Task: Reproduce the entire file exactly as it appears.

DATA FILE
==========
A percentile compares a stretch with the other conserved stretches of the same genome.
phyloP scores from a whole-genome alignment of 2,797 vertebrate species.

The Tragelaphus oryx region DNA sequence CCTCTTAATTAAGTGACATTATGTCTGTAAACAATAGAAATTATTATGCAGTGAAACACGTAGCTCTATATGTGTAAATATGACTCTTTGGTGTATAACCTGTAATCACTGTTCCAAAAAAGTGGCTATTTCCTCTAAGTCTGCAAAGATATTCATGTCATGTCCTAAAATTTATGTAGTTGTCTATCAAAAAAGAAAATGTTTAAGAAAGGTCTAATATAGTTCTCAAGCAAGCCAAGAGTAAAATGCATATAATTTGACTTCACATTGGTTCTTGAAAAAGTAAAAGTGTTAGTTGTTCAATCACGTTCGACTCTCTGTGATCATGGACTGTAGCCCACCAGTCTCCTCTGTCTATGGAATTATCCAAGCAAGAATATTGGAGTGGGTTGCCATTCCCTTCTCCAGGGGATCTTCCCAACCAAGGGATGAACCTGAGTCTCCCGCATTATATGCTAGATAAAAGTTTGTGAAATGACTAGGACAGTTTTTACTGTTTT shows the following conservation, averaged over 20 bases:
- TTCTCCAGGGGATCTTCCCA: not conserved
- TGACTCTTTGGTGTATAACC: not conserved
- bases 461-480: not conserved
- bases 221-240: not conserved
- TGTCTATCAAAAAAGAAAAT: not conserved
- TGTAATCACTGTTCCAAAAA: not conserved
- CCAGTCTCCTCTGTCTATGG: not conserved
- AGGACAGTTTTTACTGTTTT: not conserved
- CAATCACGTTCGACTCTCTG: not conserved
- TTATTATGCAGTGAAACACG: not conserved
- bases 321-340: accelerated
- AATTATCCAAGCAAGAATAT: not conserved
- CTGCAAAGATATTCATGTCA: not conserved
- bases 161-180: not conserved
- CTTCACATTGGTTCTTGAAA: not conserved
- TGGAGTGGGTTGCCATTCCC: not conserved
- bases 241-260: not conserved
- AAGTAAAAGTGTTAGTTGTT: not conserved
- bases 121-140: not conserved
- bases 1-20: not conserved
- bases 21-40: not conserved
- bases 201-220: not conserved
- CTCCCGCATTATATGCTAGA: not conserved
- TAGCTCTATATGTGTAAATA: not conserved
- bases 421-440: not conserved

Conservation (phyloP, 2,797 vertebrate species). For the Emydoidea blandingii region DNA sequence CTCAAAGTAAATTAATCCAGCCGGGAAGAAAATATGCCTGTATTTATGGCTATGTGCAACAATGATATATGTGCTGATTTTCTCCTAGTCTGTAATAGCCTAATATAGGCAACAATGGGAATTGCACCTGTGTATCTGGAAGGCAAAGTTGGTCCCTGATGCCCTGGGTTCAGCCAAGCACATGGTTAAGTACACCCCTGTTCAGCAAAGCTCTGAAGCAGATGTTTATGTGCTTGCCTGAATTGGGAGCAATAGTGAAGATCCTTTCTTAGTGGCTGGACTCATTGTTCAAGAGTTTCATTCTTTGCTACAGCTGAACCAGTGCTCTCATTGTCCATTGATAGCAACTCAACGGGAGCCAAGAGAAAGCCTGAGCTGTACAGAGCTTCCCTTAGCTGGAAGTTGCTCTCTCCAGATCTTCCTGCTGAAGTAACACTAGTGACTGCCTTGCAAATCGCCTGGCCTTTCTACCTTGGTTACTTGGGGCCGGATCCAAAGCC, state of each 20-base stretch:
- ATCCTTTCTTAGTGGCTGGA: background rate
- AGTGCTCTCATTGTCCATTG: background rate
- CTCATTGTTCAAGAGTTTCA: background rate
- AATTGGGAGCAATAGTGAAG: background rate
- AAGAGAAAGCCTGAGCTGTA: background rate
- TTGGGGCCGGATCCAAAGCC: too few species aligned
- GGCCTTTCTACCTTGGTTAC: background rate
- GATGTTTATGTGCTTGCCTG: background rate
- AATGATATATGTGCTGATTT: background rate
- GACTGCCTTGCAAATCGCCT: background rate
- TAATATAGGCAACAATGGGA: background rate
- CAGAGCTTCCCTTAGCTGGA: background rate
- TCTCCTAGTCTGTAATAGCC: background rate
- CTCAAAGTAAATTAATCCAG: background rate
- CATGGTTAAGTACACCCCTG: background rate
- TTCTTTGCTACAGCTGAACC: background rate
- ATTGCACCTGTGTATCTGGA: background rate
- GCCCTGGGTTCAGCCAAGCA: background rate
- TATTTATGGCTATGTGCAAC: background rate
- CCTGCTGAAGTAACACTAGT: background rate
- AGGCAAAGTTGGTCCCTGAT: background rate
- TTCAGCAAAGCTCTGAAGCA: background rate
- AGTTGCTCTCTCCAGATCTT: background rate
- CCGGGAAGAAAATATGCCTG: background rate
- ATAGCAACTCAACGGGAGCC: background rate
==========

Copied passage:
A percentile compares a stretch with the other conserved stretches of the same genome.
phyloP scores from a whole-genome alignment of 2,797 vertebrate species.

The Tragelaphus oryx region DNA sequence CCTCTTAATTAAGTGACATTATGTCTGTAAACAATAGAAATTATTATGCAGTGAAACACGTAGCTCTATATGTGTAAATATGACTCTTTGGTGTATAACCTGTAATCACTGTTCCAAAAAAGTGGCTATTTCCTCTAAGTCTGCAAAGATATTCATGTCATGTCCTAAAATTTATGTAGTTGTCTATCAAAAAAGAAAATGTTTAAGAAAGGTCTAATATAGTTCTCAAGCAAGCCAAGAGTAAAATGCATATAATTTGACTTCACATTGGTTCTTGAAAAAGTAAAAGTGTTAGTTGTTCAATCACGTTCGACTCTCTGTGATCATGGACTGTAGCCCACCAGTCTCCTCTGTCTATGGAATTATCCAAGCAAGAATATTGGAGTGGGTTGCCATTCCCTTCTCCAGGGGATCTTCCCAACCAAGGGATGAACCTGAGTCTCCCGCATTATATGCTAGATAAAAGTTTGTGAAATGACTAGGACAGTTTTTACTGTTTT shows the following conservation, averaged over 20 bases:
- TTCTCCAGGGGATCTTCCCA: not conserved
- TGACTCTTTGGTGTATAACC: not conserved
- bases 461-480: not conserved
- bases 221-240: not conserved
- TGTCTATCAAAAAAGAAAAT: not conserved
- TGTAATCACTGTTCCAAAAA: not conserved
- CCAGTCTCCTCTGTCTATGG: not conserved
- AGGACAGTTTTTACTGTTTT: not conserved
- CAATCACGTTCGACTCTCTG: not conserved
- TTATTATGCAGTGAAACACG: not conserved
- bases 321-340: accelerated
- AATTATCCAAGCAAGAATAT: not conserved
- CTGCAAAGATATTCATGTCA: not conserved
- bases 161-180: not conserved
- CTTCACATTGGTTCTTGAAA: not conserved
- TGGAGTGGGTTGCCATTCCC: not conserved
- bases 241-260: not conserved
- AAGTAAAAGTGTTAGTTGTT: not conserved
- bases 121-140: not conserved
- bases 1-20: not conserved
- bases 21-40: not conserved
- bases 201-220: not conserved
- CTCCCGCATTATATGCTAGA: not conserved
- TAGCTCTATATGTGTAAATA: not conserved
- bases 421-440: not conserved

Conservation (phyloP, 2,797 vertebrate species). For the Emydoidea blandingii region DNA sequence CTCAAAGTAAATTAATCCAGCCGGGAAGAAAATATGCCTGTATTTATGGCTATGTGCAACAATGATATATGTGCTGATTTTCTCCTAGTCTGTAATAGCCTAATATAGGCAACAATGGGAATTGCACCTGTGTATCTGGAAGGCAAAGTTGGTCCCTGATGCCCTGGGTTCAGCCAAGCACATGGTTAAGTACACCCCTGTTCAGCAAAGCTCTGAAGCAGATGTTTATGTGCTTGCCTGAATTGGGAGCAATAGTGAAGATCCTTTCTTAGTGGCTGGACTCATTGTTCAAGAGTTTCATTCTTTGCTACAGCTGAACCAGTGCTCTCATTGTCCATTGATAGCAACTCAACGGGAGCCAAGAGAAAGCCTGAGCTGTACAGAGCTTCCCTTAGCTGGAAGTTGCTCTCTCCAGATCTTCCTGCTGAAGTAACACTAGTGACTGCCTTGCAAATCGCCTGGCCTTTCTACCTTGGTTACTTGGGGCCGGATCCAAAGCC, state of each 20-base stretch:
- ATCCTTTCTTAGTGGCTGGA: background rate
- AGTGCTCTCATTGTCCATTG: background rate
- CTCATTGTTCAAGAGTTTCA: background rate
- AATTGGGAGCAATAGTGAAG: background rate
- AAGAGAAAGCCTGAGCTGTA: background rate
- TTGGGGCCGGATCCAAAGCC: too few species aligned
- GGCCTTTCTACCTTGGTTAC: background rate
- GATGTTTATGTGCTTGCCTG: background rate
- AATGATATATGTGCTGATTT: background rate
- GACTGCCTTGCAAATCGCCT: background rate
- TAATATAGGCAACAATGGGA: background rate
- CAGAGCTTCCCTTAGCTGGA: background rate
- TCTCCTAGTCTGTAATAGCC: background rate
- CTCAAAGTAAATTAATCCAG: background rate
- CATGGTTAAGTACACCCCTG: background rate
- TTCTTTGCTACAGCTGAACC: background rate
- ATTGCACCTGTGTATCTGGA: background rate
- GCCCTGGGTTCAGCCAAGCA: background rate
- TATTTATGGCTATGTGCAAC: background rate
- CCTGCTGAAGTAACACTAGT: background rate
- AGGCAAAGTTGGTCCCTGAT: background rate
- TTCAGCAAAGCTCTGAAGCA: background rate
- AGTTGCTCTCTCCAGATCTT: background rate
- CCGGGAAGAAAATATGCCTG: background rate
- ATAGCAACTCAACGGGAGCC: background rate